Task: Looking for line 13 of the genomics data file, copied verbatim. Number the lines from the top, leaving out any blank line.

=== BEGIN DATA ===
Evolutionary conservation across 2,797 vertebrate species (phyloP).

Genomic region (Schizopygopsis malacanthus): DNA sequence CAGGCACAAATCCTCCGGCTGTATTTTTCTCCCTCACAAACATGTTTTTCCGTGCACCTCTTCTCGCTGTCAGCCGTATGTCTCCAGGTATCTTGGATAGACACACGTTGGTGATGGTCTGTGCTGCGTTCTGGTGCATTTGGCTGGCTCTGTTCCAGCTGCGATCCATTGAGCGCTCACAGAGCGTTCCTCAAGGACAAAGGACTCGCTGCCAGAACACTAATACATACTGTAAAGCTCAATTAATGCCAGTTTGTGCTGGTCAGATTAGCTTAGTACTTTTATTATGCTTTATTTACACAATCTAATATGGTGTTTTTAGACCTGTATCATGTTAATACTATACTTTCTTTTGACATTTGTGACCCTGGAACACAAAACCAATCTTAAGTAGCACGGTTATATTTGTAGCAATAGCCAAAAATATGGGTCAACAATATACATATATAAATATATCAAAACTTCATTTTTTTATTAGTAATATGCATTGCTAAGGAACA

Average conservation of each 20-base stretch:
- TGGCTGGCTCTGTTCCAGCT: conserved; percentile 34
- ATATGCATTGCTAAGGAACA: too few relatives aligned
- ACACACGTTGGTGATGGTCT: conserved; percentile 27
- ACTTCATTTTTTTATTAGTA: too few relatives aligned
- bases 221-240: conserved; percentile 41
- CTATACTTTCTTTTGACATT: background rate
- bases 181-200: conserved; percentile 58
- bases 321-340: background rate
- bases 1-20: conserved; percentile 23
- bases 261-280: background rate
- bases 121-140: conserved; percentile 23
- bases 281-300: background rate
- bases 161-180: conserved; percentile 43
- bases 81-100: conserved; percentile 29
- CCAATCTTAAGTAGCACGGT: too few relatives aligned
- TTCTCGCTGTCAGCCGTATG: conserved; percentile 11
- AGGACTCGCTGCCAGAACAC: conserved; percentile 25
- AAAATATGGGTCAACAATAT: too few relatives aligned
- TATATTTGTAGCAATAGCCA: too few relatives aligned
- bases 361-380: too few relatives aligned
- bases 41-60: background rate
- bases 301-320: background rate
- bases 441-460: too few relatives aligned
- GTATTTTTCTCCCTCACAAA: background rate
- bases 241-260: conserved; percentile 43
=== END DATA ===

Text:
- bases 261-280: background rate